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What is the difference between lore and folklore? What are the best examples where to use one and not the other?

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Lore is an Old English word that means something like body of knowledge or the knowledge that is taught, which means it has been in the English lexicon for nigh on a thousand years.

Folklore, on the other hand, is much more recent. It was famously coined in 1846 by William Thoms, a British writer who was particularly interested in antiquities, including myths, fairy tales, and other sorts of oral traditions.

Folklore is related to lore, as you might expect, because folklore is exactly that: the lore of the folk. In other words, folklore is the body of knowledge that constitutes the myths, old wives' tales, legends, and other cultural foundations of a group of people.

Folklore can be contrasted with herb lore, for instance, which is the body of knowledge concerning the means of cultivating and using plants for medicinal purposes.

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Lore is a rather "dated" term for the "corpus of knowledge" in any particular area. It is still used today, but often in a slightly facetious way (the "arcane lore of software gurus", for example).

Folklore has survived as a somewhat "idiomatic" usage that's so common people often think of it as a single unit, so they don't register the "lore" component as archaic in the vocabulary sense.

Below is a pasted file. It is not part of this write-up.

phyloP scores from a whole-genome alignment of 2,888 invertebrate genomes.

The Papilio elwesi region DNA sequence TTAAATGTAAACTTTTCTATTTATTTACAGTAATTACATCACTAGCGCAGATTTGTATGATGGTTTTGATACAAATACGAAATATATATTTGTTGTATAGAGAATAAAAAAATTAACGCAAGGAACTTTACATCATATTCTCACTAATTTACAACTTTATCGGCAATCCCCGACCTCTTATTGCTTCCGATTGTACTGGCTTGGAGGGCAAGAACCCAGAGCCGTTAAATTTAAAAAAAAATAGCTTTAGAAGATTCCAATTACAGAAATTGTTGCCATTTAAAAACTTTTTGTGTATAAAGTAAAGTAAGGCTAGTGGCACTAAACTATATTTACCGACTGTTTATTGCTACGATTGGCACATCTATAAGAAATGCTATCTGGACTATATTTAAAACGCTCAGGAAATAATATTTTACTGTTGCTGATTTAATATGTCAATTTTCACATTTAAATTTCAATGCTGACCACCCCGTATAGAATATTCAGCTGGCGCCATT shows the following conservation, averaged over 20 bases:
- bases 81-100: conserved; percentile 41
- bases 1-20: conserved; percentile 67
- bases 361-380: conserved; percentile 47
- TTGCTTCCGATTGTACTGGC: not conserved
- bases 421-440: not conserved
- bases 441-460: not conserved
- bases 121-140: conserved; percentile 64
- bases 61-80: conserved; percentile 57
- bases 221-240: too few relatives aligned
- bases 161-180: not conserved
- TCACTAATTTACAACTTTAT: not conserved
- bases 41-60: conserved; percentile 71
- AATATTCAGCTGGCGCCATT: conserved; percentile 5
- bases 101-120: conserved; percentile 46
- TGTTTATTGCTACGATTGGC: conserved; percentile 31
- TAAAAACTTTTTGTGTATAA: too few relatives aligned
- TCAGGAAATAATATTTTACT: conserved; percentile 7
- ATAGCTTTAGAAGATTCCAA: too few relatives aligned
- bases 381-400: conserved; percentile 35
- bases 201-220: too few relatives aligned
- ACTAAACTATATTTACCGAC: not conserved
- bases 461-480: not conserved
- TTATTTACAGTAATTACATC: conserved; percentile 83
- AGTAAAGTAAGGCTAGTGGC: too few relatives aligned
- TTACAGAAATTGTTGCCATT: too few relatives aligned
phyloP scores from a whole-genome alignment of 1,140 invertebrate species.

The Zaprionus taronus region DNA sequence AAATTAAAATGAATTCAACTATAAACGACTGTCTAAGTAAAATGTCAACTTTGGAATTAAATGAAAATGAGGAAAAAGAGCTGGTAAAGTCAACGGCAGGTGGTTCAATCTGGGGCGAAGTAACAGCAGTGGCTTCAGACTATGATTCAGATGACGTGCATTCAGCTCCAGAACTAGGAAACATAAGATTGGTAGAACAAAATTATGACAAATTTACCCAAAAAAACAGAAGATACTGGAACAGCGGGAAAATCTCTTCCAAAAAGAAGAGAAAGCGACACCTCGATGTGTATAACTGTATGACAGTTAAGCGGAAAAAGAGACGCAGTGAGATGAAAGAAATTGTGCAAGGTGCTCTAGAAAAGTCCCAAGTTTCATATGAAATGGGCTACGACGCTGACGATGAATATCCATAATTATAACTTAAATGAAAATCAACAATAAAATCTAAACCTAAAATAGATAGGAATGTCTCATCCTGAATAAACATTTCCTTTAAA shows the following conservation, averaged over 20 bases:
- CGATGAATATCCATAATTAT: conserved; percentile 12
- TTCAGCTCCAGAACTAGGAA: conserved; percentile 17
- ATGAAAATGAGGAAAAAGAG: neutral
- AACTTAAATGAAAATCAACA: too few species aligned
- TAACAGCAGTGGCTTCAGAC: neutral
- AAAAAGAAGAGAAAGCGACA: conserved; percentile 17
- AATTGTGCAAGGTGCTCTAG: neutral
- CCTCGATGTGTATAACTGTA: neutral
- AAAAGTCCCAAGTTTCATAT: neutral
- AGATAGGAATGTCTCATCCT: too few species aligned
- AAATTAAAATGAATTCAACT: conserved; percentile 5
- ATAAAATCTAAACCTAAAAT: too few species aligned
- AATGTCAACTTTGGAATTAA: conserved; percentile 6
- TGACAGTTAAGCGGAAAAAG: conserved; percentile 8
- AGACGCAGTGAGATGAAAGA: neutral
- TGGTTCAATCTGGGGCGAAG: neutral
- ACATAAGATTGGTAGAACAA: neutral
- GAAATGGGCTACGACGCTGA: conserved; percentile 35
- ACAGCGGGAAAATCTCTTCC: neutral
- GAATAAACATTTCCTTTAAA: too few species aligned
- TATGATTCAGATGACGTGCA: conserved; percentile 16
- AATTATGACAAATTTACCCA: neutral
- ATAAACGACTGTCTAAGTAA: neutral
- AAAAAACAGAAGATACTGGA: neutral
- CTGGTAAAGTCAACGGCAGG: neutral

But the referent of folklore itself implies "accumulated wisdom from the past" just as much as "...from ordinary folk, rather than recognised specialists and experts". So although there's a sense of the past in the word's meaning, the word itself doesn't sound particularly dated.

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urban dictionary == folklore? –  Matt Эллен Jul 30 '11 at 14:30
    
urban dictionary == Folkjokeopus most of the time. I've probably learnt more from Roy Harper than the website anyway - certainly enjoyed him more over the years! :) –  FumbleFingers Jul 30 '11 at 14:44
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Good answer, except that I would not say the "lore" is an archaic term. It is still actively used. For instance, "computer lore" is a fairly common term, as are "legal lore" and "political lore". For these areas, "lore" tends to be wisdom derived from true (or apocryphal) stories in the specific field. –  Jay Elston Jul 30 '11 at 16:46
    
@Jay Elston: If you think these are "normal" usages, I can't argue with your perception. But to me they're either slightly, or totally, facetious. –  FumbleFingers Jul 30 '11 at 17:53
    
@FumbleFingers -- do a search on those terms -- I think you will find that the word lore is still being used in a serious manner in many web articles and recent books. –  Jay Elston Jul 30 '11 at 19:16
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